Enterprises advocated for a quality and type control procedure for imported steel into Vietnam in order to safeguard domestic steel.
In early July, the Vietnam Steel Association (VSA) recommended to the government and relevant ministries and branches that they devise processes and procedures for inspecting the grade of steel imported into Vietnam. This will enhance the investigation and application of proper trade remedies to limit unjust rivalry for imported steel products and safeguard the domestic steel industry.
This recommendation was made because in the first five months of the year, Vietnam imported approximately 4.6 million tonnes of steel worth approximately $3.93 billion, resulting in a trade deficit of 220,000 tonnes worth $480 million.
Significantly, Chinese steel imports tend to spike dramatically once more. From more than 200,000 tonnes in July–August 2022, it has risen to more than 600,000 tonnes in April of this year. The most direct reason is that a devalued yuan is advantageous for exports, according to Pei Hao, a senior FIS analyst based in Shanghai. Moreover, China's export prices are appealing.
"The yuan depreciated by approximately 5 per cent, China's real estate market remained lethargic, and demand in certain countries such as the Philippines, Indonesia, the Middle East, and Africa increased, resulting in a surge in China's steel exports," said VSA chairman Nghiem Xuan Da.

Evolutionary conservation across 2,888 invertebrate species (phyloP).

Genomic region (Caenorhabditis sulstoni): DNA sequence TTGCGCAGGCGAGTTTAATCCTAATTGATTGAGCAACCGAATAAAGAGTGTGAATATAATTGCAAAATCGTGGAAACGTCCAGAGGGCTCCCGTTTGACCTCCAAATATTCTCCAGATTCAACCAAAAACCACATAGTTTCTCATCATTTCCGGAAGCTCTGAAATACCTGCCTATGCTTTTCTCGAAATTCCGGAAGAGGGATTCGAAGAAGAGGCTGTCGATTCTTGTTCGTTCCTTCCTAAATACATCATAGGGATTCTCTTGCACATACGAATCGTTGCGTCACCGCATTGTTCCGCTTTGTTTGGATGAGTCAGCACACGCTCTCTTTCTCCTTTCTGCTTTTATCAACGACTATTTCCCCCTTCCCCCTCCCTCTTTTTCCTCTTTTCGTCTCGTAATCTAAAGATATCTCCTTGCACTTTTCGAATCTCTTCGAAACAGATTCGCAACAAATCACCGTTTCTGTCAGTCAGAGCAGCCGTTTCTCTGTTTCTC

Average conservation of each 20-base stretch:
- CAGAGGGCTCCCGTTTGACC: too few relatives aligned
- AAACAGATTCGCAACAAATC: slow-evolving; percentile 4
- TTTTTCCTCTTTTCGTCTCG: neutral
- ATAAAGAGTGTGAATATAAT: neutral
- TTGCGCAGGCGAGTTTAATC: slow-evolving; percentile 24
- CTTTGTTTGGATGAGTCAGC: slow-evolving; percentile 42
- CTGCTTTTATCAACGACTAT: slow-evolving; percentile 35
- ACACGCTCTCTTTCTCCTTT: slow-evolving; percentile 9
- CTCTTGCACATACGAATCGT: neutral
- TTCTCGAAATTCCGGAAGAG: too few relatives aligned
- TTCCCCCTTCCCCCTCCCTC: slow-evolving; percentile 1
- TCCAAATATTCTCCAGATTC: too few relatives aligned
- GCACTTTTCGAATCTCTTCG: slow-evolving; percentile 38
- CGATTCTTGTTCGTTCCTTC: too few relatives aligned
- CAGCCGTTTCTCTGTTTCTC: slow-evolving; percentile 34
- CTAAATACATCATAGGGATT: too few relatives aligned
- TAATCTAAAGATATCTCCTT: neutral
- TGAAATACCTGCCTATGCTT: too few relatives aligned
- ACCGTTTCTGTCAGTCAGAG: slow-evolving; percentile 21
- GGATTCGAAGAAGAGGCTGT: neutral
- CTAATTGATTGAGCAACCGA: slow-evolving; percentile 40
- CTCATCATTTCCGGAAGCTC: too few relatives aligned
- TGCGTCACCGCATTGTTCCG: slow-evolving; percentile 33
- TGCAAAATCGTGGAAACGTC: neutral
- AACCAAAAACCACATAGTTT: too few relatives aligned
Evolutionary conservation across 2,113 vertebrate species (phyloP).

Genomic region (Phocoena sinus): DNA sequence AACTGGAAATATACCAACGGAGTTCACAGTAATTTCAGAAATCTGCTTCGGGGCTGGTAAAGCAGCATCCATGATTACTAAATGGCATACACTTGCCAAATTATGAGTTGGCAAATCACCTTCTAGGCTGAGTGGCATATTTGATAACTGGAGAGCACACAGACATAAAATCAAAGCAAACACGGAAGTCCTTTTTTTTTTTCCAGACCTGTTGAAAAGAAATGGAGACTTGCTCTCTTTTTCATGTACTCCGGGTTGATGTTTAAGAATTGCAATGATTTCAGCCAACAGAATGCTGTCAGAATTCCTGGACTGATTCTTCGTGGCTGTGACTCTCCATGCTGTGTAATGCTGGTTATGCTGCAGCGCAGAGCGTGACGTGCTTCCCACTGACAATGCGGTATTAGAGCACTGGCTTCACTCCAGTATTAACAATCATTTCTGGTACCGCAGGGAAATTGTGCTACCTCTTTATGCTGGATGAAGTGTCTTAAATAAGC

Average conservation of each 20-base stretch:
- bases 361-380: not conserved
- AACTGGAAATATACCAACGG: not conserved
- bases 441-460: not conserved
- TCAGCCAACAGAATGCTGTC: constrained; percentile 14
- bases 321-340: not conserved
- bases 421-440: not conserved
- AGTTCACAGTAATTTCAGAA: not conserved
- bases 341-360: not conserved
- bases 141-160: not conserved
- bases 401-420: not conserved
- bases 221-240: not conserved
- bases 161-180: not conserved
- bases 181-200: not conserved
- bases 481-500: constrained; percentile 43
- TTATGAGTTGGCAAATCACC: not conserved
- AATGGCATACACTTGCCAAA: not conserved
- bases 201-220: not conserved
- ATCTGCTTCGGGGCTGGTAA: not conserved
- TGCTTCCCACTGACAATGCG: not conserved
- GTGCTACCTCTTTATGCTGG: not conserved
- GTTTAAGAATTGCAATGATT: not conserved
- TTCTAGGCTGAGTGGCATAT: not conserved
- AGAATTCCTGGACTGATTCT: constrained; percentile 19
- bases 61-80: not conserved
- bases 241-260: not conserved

On the Vietnamese market, even though the demand for steel has not recovered to pre-pandemic levels, the low price of steel from China due to the weak yuan has prompted a number of trading companies to retain their inventory.
Currently, in Vietnam, import regulations are extremely lax. According to the VSA, steel is not required to declare conformance or inspect imported products and commodities because it is not included in the group of products that pose a threat in Circular No. 06/2020/TT-BKHCN.
Currently, most imported steel is exempt from import duties. Other steel products, such as galvanised steel sheet, coloured corrugated iron, steel conduit, and prestressed steel, are no longer subject to trade remedies such as the steel billet safeguard.
In 2022, Vietnam imported more than $11.9 billion worth of finished steel products, totalling 11.7 million tonnes. The deficit in steel trade was $3.9 billion.
Currently, China accounts for approximately 41.6 per cent of Vietnam's steel supply markets, Japan for 15 per cent, Korea for 12.2 per cent, Taiwan for 8.8 per cent, and India for approximately 6.5 per cent.
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The construction materials industry has seen revenue drop by $1 billion over the last two years and is valued at approximately $2 billion annually at present, far below its pre-pandemic figures. This observation came from Dinh Quang Huy, chairman of Vietnam Building Ceramics Association at a seminar held on June 10 in Hanoi seeking measures to help building materials firms out of their current difficulties.
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When competing with China's massive output to meet the rising demand, Vietnam's steel exports are hampered.
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Although large steel firms have been urged to restructure away from construction steel towards industrial products to avoid getting bogged down in a depressed market, most still fail to have the capacity to do so.